Developed and published by Freedom Games, One Lonely Outpost asks you to turn an isolated, inhospitable planet into a thriving rural community.
One Lonely Outpost…is Stardew Valley but Sci-Fi and with somewhat more advanced graphics. And that’s okay! Plenty of great games are just reskins or touch ups of games that came before them. Stardew Valley itself is just SNES Harvest Moon with a few tweaks and updates.
Now, the farming simulator is nothing new, and is an old, familiar standby for the more casual market. That being said, One Lonely Outpost does have its own spin and twists to provide
One of the major differences One Lonely Outpost puts on its premise and genre is that you’re the first to settle here. In most farming simulators you’re joining a community that already exists, thriving or otherwise, and while you may help the community grow and improve your general job is simply to tend to and improve your farm.
Here, you are the first human on this planet, and your job is to not just establish a farm, but give the planet an atmosphere, and plant life, to turn it into something habitable. The people who’ll form your community come to you, not the other way around.
I haven’t played every farming simulator out there, obviously, but this pretty quickly sets it apart from its competitors, even if this is more of a story challenge than a drastic gameplay shift up. Taking a barren world and making something like this is a deeply satisfying and impressive moment though.
You’re not just going to be farming either. You have to fertilize the ground, secure water sources yourself, and build machines to make the air breathable. And for the first little while, your only companion will be your robotic cat. Which, there are worst things to be stranded on a desert planet with.
As far as mechanics and gameplay goes, One Lonely Outpost is about what you expect. Run around, mine, farm, use tools, gather resources. Everything has a sci-fi twist (the fishing minigame is so much better than normal) but overall it’s all familiar old standbys. Again, that is not a problem. One Lonely Outpost may not be reinventing the wheel in any meaningful way, but it has built us an extremely good wheel to say the least. As someone who’s been wanting some more time with Stardew Valley, but who is also kinda worn out on Stardew Valley for the moment, this came at exactly the right time to scratch the right itch. It provides a solid stable of gameplay, with good characters and narrative, and while it doesn’t dramatically shake up its genres it provides its own twists and spins to keep things nice and fresh.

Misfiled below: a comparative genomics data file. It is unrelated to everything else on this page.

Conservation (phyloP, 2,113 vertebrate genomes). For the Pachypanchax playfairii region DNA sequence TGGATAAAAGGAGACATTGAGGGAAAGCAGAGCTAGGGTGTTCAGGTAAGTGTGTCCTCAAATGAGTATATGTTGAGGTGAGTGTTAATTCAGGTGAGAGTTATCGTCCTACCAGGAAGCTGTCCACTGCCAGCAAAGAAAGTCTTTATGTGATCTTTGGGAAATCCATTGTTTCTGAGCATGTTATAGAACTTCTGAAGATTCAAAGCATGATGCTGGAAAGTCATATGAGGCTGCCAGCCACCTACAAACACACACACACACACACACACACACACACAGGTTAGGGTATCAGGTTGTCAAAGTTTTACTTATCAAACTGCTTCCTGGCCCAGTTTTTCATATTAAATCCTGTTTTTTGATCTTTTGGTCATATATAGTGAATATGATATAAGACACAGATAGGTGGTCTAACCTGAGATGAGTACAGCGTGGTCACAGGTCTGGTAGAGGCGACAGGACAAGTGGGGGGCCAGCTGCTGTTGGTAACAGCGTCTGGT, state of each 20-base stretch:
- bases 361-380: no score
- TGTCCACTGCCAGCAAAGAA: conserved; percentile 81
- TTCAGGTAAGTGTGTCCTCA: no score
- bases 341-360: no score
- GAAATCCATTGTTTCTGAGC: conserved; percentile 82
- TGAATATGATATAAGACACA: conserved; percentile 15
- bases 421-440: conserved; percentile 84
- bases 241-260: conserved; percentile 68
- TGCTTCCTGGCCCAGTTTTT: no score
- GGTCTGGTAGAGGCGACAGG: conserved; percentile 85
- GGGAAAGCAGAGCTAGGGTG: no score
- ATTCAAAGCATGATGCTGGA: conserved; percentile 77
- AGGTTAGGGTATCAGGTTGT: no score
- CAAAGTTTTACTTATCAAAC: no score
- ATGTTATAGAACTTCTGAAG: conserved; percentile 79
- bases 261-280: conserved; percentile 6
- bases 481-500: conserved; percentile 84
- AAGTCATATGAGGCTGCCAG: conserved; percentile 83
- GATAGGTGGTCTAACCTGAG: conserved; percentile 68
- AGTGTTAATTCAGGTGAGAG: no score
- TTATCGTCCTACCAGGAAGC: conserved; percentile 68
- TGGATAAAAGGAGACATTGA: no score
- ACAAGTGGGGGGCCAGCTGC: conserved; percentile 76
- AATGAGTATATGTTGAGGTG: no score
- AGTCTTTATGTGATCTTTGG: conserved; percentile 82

If there was one complaint I was going to make, it’s that the 2D sprites and the 3D models don’t always mesh well and don’t create a seamless visual experience. Nothing’s ugly, but they don’t blend together seamlessly, and it can make for a less than stellar experience. However, I’m willing to cut it some slack for one very specific reason. The game’s not finished yet.
Yes, I should make it clear that One Lonely Outpost is in early access at the present. That means there are bugs, glitches, and overall rough patches still left to be ironed out. It’s not a perfect game, but there are the very visible foundations for a great game.
If you like farming sims, or the general pleasure of taking something raw and making something new and pristine, I highly recommend this game to y’all. Give it a try, it’s early access but you won’t regret it.
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Images And Review Code Courtesy Of Freedom Games
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